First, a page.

Every second Sunday near the Temescal Art Center, you will see anywhere from fifteen to fifty people file into a dark room with hushed tones, curious glances, and knowing smiles. While you wait for your pupils to dilate, you can sip on a delicious beverage, often donated by Linden Street Brewery or home-brewed by Gilbert Guerrero himself. (The last one, I heard, was a blackberry wheat with hops and berries from his own garden. I was partial to his jalapeno saison myself.) Then the lights go dim, a projector reel whirrs, and you’re ready to explore a unique installation of “Expanded Cinema,” a term that encompasses a wide range of exploratory practices that transgress the boundaries separating media.
Shapeshifters Cinema is a monthly series curated by Gilbert Guerrero and Kathleen Quillian, both long time participants in the Bay Area media arts community with close ties to Artists’ Television Access, San Francisco Cinematheque, the Illuminated Corridor and Temescal Street Cinema. All programs in the Shapeshifters series feature “live cinema,” which means some part of the presented work is expected to be created live, with a certain element of improvisation. This might include a score or sound track created live from composed or found material, the manipulation of imagery as it is projected, live interaction with audio or visuals, or any number of other possible actions. In this way, each Shapeshifters presentation is a unique experience, for both artist and audience.
“There are so many good video artists around, now it’s just about getting out there and seeing work.” The Bay Area is known for its strong experimental, avant-garde film and video culture, something that Guerrero says inspired Shapeshifters. And now thanks to Gilbert and Kathleen, they’re bringing these artists to North Oakland.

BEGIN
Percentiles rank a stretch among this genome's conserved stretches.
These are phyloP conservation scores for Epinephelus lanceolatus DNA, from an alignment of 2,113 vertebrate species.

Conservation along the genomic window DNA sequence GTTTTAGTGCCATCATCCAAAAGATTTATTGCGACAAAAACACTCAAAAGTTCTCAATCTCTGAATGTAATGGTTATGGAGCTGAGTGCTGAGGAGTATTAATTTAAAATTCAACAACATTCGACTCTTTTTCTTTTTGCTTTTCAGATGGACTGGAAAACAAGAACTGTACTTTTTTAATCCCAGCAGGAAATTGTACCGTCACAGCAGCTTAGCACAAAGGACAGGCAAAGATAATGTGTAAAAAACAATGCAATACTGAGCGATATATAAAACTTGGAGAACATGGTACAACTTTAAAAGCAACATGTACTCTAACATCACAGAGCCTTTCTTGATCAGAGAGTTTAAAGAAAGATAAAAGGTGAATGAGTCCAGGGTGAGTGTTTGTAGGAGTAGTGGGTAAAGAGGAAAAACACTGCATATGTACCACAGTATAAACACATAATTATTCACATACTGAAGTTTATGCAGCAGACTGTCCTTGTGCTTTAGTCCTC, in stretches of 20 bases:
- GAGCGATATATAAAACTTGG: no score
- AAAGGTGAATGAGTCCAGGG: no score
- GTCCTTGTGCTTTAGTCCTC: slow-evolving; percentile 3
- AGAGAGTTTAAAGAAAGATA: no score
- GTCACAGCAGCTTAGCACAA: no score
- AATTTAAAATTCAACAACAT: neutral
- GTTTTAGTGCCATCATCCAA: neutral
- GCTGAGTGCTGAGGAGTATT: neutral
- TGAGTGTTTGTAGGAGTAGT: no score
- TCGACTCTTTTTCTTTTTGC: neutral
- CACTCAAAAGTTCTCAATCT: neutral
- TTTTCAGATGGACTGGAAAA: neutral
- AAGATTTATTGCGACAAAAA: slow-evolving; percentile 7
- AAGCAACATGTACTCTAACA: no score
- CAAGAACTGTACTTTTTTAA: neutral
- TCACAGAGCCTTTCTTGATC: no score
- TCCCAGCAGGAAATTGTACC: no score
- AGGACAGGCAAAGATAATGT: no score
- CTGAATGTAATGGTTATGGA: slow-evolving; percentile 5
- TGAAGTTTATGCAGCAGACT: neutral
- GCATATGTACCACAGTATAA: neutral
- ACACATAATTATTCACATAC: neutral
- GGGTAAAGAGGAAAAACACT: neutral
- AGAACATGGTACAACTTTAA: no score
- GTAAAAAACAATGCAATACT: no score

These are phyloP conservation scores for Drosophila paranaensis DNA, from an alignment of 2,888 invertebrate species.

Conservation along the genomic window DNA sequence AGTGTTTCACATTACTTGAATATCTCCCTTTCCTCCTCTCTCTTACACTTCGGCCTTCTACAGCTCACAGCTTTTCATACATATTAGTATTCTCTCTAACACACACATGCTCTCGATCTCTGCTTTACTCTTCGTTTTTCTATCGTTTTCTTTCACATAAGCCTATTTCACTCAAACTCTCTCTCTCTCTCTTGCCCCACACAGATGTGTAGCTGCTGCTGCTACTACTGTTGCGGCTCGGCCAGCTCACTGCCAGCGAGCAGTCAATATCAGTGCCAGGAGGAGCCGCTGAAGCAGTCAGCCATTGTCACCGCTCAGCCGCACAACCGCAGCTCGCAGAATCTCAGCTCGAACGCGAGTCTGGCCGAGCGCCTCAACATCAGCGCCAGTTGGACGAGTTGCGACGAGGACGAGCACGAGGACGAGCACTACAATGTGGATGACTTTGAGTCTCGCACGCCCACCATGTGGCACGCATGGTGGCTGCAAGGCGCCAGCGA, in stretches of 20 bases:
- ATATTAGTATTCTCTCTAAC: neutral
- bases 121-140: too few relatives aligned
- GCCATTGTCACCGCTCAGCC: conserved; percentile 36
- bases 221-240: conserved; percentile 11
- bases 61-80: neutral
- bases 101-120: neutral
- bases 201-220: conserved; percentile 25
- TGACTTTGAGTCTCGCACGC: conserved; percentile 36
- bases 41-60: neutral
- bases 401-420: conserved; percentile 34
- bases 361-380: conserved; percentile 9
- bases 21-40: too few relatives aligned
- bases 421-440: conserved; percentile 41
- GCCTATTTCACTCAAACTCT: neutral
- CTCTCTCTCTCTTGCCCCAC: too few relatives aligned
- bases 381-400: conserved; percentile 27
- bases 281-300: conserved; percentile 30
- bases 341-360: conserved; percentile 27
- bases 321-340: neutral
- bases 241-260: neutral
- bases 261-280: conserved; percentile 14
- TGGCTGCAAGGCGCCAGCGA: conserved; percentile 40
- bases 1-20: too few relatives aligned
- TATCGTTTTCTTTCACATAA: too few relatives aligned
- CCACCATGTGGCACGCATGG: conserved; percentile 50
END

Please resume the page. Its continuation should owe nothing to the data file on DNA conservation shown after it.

The next Shapeshifters Cinema takes place December 8th with the work of Alex MacKenzie, a Vancouver-based media artist working primarily with 16mm analog film equipment and hand-processed imagery. “Inspired by the work and thought of 1940s, marine scientist Ed Ricketts, and the technical approach of French filmmaker Jean Painleve in the same era, INTERTIDAL presents a submersive exploration of the tidal zones and marine life off the shores of Western Canada. Using both camera and non-camera approaches, this performance-based work, presented on two analytic 16mm projectors, speaks to the fragility of both the film medium and the marine environment explored. A project of process through exploration, INTERTIDAL is a marine ecology for emulsion: teeming and tenuous, fleeting and alive.”
Shapeshifters Cinema takes place the second Sunday of every month, from 8 to 9 p.m. (unless otherwise noted) at Temescal Art Center in North Oakland. Shows are free, beverages are often provided, and donations are warmly received.
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